The Next Best Investments in Oil Come From This Texas Sweet Spot
As I wrote up this analysis of the best investments in oil, a familiar saying came to mind: "Everything old is new again."
A truer statement could not be said about the Permian Basin, which is a geological formation roughly 300 miles long and 250 miles across that stretches across west Texas and eastern New Mexico.To continue reading, please click here...
A Big Time Squeeze for Refineries is About to Begin
After banking some very hefty profits for Energy Advantage and Energy Inner Circle subscribers on refining stocks earlier this year, the entire sector now is about to land "between a rock and a hard place."
Once a high-flying place for investors to earn substantial profits, refiners have been under pressure for the last two months. But that's actually just the beginning of what's to come.To continue reading, please click here...
These Oil Stocks Are the Big Winners in This Year's "Summer Pop"
I have been "in the field" for the past several days and will be back in circulation later this week. But I wanted to send you a note on what's been taking place recently.
The last two trading sessions have seen a spike in oil stocks. The rise has been focused on companies that provide services to early-stage field development, as well as for crude production.
Now, we have witnessed a similar "summer pop" in each of the past three years. It tends to signal a rise in expected medium-term demand for both crude oil and oil products.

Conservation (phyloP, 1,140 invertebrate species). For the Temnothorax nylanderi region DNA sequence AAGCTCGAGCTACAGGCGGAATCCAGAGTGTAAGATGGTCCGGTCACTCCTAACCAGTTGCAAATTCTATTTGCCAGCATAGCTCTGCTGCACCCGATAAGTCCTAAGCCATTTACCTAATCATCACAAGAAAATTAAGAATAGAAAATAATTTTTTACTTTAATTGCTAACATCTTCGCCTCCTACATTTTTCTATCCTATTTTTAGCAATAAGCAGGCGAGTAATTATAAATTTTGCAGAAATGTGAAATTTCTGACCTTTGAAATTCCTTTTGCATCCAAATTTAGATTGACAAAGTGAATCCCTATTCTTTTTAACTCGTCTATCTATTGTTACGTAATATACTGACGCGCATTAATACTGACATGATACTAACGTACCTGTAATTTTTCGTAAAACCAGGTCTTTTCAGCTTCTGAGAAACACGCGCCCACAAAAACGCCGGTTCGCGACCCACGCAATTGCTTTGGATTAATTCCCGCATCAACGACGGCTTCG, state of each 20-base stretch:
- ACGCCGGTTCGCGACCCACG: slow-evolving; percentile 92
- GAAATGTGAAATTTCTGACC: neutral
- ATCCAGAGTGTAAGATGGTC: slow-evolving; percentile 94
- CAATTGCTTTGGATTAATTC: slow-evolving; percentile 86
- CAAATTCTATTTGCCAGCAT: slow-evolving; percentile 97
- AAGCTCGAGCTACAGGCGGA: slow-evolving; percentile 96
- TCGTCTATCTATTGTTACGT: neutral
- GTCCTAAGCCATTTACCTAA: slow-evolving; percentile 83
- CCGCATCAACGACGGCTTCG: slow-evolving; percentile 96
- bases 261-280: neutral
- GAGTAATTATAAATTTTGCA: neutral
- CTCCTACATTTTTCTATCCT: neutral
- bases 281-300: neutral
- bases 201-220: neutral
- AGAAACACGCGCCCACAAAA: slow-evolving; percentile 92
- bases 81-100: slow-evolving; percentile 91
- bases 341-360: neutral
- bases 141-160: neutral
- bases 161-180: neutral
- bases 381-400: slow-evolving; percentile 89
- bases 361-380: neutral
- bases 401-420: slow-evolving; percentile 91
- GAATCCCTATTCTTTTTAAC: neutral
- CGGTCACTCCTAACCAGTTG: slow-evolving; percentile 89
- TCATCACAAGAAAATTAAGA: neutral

However this time around, the improvement isn't reflected in companies across the board, but rather in those emphasizing geographically specific field plays.To continue reading, please click here...
How to Invest in Oil's Final Frontier: The Arctic
Investors searching for how to invest in oil in 2013 should be focused on these latest developments from the Arctic.
In fact, countries are racing to get a piece of what could be the final frontier for oil...
As ice melts in the Arctic region, oil and gas trapped beneath the water becomes more accessible.
Money Morning Global Energy Strategist Dr. Kent Moors recently explained to Money Morning members about the search for Arctic oil and gas.
He spoke about the years-in-the-making U.S. Geological Survey's Circum-Arctic Resource Appraisal. The study found that 84% of the total undiscovered oil and gas left on the planet is located above the Arctic Circle, mainly offshore and in three huge basins that lie under shallow seas.Read More...
This Key Energy Metric Could Make You A Lot of Money
Last week I discussed what EROEI is-and how to use it.
This week I'd like to talk about how this key metric affects the balance of your energy investment portfolio.
Now, this is certainly not the only element in determining preferable stock moves, but it's critical that you know the EROEI because it could make you a lot of money.
Recognizing the real elements that determine the genuine cost of energy production, EROEI is becoming an important factor in estimating profit margins.
And those margins certainly influence the performance of a stock as we've seen all across the energy value chain in recent months.
EROEI refers to the amount of energy used to produce energy.
If this ratio produces a figure of 1.0, EROEI is telling us that it takes one barrel of oil equivalent to produce one barrel as a result.
Anything under 1.0 means that more energy is consumed in the production process than is gained as an end product.
EROEI has the advantage of being a useful yardstick throughout the energy curve - from upstream production sites (wellheads, generating facilities) through midstream (gathering, transit, storage and initial processing) to downstream (refineries, terminals, wholesale and retail distribution, end use).
Some applications of EROEI are already in wide usage, although we don't tend to think about them in these terms. Energy-efficiency ratings on appliances, heating and cooling systems, windows, or building supplies are an application at the end of the energy curve.
But how can we use this to fine-tune an investment portfolio?